You are being watched. Yes, you, the forty-something harried female in the silver RAV-4, the one with the lacrosse sticker on the scratched back bumper.
A National Public Radio story caught my attention earlier this week about the burgeoning network of police cameras photographing license plates. A new ACLU study notes that license tag captures are now into the millions, photos captured from law enforcement agencies.
According to the ACLU, law enforcement keeps these records for an indefinite period, citing the need to track suspicious cars, help bust drug rings or find abducted children.
The creepiest part of this is — over time — cameras in locations such as police cars, bridges or buildings capture the daily routines of millions of people. Somewhere there’s a huge database of our lives (I’m not even counting the giant repository of data the NSA is building in the Utah desert.)
Add to that the pervasive amount of information we put out there about ourselves, and one has to wonder if anyone has any privacy at all?
Forbes published an article recently how “likes” on Facebook can fairly accurately predict certain personal attributes:
“The report, ‘Private traits and attributes are predictable from digital records of human behavior,’ was just posted on the Proceedings of the National Academy of Sciences, and is coauthored by David Stillwell and Michal Kosinski of the University of Cambridge and Thore Graepel, of Microsoft Research in Cambridge.
In the authors’ words, the study shows that, “easily accessible digital records of behavior, Facebook Likes, can be used to automatically and accurately predict a range of highly sensitive personal attributes including: sexual orientation, ethnicity, religious and political views, personality traits, intelligence, happiness, use of addictive substances, parental separation, age, and gender.”
Aware that my likes are tracked, I like to mess with Facebook, and have indicated that I’m a champion skier, gamble heavily on the ponies, drink whiskey daily, and enjoy whacking things with ballpeen hammers. Oh, and I’m a champion square dancer, along with my husband, the hairy male romance novelist. This makes for some strange ads on the side of my social media.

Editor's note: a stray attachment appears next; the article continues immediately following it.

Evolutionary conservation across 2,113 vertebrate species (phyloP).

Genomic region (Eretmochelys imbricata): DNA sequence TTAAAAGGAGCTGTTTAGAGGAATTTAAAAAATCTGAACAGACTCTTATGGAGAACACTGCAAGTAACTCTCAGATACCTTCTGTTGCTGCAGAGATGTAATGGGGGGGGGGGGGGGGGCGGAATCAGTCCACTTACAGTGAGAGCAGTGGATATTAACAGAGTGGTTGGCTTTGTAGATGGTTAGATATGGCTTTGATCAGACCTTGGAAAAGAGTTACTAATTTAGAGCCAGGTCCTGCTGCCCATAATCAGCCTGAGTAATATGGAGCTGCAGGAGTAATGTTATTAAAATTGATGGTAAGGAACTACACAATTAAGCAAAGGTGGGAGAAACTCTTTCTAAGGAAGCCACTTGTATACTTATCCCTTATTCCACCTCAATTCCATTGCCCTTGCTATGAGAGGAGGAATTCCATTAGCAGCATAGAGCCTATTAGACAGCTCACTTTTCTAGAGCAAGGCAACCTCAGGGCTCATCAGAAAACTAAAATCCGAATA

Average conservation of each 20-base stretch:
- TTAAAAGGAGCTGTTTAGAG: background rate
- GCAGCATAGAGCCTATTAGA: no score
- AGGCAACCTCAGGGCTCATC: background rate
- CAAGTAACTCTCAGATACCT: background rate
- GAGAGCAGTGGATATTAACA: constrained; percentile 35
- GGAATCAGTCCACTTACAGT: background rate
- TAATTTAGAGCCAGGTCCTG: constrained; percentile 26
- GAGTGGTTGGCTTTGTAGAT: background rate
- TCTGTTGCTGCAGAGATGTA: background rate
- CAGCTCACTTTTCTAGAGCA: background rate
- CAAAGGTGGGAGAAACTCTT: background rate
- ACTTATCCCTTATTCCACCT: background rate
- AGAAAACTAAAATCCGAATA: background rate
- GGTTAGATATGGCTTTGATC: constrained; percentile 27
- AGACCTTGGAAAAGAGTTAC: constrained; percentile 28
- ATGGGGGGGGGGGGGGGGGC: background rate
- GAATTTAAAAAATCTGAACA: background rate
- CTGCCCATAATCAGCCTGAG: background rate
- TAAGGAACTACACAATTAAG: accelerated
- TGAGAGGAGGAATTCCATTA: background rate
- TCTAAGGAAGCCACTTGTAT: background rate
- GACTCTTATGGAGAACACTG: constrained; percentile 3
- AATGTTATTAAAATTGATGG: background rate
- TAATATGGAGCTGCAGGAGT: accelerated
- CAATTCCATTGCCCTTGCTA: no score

Then there’s Google, all the time, in your face, everywhere Google. Eric Schmitt, a previous CEO, got himself in hot water in 2010 during an interview on the short-lived Parker Spitzer Show by suggesting that people who didn’t want their homes photographed for Google maps “just move.”
While it’s probably unfair to dredge up an old quote from the former CEO, the point is still that we are exposed whether we like it or not. And just exactly what is Facebook, Google, the NSA, and other data collectors doing with all this information?
Does this worry you? There really isn’t much we can do.
Is this what we bargained for with the plethora of electronic systems and devices available to us; do we automatically consent to a lack of privacy when we sign on? And what about the spying we don’t agree to?
My local community is now almost completely on electronic medical records, a giant spider’s web of personal data that scares the hell out of me. Yesterday at a routine doctor’s visit, I received a print-out of my records and there were prescriptions on there I hadn’t taken since “Friends” was in prime time.
I needed a new allergy prescription and the practitioner assured me that I didn’t need that little piece of paper from an obsolete prescription pad. The RX floated to the pharmacy via the magic cloud, and would be ready for my pick-up later that afternoon. Guess what? They never heard of me.
I called back to the medical office and after being put on hold twice (hung up the first time, as I was on a cell phone), the receptionist said she would look into it. I worry about who sees my private medical records.
Do I want drug dealers caught and abducted children found? Yes.
Do I want an efficient healthcare system that focuses on healthcare and less on system? Yes
But, at what cost? Only the shadow knows. — Originally published on The Broad Side.